Helena asked about butterfly. It seems that this word is exactly what it looks like: butter plus fly. As for why this is the case, no one knows. podictionary lists some theories: they like milk or butter, they're yellow, they steal milk. The OED's theory:
The reason of the name is unknown: Wedgwood points out a Du. synonym boterschijte in Kilian, which suggests that the insect was so called from the appearance of its excrement.
I've previously written about butter and fly. I was struck with the etymology of butter in the OED:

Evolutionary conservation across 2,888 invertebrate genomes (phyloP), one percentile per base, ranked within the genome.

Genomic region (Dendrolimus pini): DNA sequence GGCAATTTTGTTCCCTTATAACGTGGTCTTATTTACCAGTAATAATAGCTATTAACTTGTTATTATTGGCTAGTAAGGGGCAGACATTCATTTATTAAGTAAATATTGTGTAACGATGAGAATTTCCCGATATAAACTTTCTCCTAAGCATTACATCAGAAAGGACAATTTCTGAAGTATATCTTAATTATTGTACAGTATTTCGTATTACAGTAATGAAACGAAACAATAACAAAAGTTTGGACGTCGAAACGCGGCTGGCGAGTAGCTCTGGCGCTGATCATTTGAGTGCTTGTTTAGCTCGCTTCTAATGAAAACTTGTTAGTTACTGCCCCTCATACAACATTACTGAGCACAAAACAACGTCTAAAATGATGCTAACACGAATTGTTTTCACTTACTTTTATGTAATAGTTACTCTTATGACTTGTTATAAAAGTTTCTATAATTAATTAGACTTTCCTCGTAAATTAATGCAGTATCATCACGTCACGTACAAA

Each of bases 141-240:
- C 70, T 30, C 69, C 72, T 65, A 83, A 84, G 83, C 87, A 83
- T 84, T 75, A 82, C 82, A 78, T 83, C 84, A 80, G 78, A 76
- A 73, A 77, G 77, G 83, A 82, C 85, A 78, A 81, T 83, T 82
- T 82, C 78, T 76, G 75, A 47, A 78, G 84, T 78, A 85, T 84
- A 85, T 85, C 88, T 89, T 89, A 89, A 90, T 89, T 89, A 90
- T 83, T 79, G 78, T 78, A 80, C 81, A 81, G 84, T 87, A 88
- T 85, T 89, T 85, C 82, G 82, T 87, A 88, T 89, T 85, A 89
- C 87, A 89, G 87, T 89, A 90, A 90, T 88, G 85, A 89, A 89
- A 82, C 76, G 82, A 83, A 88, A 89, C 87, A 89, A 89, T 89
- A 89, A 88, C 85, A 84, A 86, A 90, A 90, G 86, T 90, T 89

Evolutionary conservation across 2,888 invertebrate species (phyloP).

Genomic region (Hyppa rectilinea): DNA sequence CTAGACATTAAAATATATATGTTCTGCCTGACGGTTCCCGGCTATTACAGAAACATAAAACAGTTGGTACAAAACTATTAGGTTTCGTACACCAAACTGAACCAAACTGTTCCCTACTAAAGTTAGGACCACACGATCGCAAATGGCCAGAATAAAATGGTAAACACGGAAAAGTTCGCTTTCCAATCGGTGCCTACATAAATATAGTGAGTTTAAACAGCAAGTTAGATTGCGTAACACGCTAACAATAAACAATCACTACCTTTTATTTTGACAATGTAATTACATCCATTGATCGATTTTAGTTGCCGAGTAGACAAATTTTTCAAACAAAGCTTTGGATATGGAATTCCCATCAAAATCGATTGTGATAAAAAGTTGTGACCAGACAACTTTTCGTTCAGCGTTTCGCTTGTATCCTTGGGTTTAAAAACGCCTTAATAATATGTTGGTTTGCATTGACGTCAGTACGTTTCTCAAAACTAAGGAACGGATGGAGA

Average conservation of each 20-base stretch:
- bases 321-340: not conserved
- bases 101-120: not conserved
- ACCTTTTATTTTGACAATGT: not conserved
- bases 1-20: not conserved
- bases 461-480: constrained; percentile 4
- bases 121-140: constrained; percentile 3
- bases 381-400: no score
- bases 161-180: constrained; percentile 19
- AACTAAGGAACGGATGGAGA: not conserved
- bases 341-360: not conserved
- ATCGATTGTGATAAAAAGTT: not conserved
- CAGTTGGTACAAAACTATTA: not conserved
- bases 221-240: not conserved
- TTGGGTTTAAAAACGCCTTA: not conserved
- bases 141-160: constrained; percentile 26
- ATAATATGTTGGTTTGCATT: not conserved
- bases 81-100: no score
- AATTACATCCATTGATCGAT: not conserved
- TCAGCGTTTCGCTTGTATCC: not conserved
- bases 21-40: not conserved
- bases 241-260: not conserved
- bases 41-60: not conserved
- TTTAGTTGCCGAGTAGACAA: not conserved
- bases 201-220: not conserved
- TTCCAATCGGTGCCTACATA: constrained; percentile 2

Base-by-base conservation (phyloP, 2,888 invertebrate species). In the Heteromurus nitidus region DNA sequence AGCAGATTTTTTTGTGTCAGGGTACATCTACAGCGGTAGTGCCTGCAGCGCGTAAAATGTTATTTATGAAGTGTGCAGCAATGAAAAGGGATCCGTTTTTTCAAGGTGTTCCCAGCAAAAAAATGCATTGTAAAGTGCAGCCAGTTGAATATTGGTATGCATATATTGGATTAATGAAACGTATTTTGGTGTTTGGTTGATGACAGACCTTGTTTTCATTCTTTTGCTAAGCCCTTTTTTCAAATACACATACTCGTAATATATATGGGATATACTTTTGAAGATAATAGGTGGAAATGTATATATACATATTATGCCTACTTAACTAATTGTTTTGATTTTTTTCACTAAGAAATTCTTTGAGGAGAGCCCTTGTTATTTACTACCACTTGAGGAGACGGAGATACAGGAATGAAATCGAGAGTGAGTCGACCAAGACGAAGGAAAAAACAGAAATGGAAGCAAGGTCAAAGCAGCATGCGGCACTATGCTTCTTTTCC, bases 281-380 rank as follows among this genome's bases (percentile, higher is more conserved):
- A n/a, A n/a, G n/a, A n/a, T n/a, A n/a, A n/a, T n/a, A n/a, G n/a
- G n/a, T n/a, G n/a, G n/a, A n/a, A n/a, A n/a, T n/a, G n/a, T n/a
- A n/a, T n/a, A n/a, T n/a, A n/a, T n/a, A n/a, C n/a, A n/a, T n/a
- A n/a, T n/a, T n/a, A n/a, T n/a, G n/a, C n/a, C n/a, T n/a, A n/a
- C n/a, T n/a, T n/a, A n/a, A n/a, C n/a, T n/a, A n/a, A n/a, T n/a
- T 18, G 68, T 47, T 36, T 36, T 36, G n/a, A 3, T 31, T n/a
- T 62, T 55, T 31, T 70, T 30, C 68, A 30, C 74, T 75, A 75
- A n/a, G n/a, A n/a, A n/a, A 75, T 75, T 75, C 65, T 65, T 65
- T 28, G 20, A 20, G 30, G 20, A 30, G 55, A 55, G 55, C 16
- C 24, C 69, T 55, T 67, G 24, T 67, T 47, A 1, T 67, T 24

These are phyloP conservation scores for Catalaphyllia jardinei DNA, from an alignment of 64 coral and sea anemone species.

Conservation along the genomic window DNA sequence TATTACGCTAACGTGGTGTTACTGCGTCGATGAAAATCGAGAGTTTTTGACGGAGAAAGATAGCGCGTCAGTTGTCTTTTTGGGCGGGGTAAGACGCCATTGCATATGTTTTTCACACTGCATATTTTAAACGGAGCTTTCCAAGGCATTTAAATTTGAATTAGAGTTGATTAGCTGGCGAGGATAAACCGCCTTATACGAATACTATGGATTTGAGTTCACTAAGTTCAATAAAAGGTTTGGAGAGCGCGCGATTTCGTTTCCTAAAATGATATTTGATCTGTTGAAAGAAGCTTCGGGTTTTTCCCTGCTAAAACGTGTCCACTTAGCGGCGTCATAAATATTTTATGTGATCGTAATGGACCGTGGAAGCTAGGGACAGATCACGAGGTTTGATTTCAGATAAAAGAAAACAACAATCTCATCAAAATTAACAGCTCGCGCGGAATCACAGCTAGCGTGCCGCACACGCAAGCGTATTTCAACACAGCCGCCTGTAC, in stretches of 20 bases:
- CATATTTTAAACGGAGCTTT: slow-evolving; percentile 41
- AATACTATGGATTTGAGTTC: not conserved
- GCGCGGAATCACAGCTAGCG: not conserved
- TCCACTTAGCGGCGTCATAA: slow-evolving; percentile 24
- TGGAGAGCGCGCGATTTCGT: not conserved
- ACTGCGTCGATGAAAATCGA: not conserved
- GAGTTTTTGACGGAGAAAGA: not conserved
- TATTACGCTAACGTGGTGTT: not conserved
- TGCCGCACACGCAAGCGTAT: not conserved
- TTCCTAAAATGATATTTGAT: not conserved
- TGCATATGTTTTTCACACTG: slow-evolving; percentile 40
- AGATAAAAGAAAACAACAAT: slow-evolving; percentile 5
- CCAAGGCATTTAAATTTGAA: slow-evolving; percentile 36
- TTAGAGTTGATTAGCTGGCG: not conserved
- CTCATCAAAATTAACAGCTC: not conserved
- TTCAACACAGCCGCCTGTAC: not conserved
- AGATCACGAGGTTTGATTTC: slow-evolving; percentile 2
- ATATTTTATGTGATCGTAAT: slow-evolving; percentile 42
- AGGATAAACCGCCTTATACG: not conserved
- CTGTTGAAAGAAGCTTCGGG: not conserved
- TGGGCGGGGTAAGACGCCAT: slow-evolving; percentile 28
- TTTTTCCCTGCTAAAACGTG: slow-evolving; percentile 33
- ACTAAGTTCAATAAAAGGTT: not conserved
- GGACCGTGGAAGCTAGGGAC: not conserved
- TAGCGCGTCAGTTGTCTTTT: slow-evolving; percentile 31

[OE. butere wk. fem. (in compounds buttor-); ad. L. butyrum, ad. Gr. βούτυρον... The Gr. is usually supposed to be f. βους ox or cow + τυρός cheese, but is perhaps of Scythian or other barbarous origin.]
Barbarous origin? When was this entry last updated, I wonder. On the other hand, the earliest meaning of barbarous was "not Greek or Latin".
addendum: Wordzguy mentions the interesting fact that many European languages have their own unrelated words for this insect. But the OED mentions German and Dutch cognates (Butterfliege and botervlieg). I assume these words are old and were replaced with the modern Schmetterling and vlinder. Does anyone know more about this?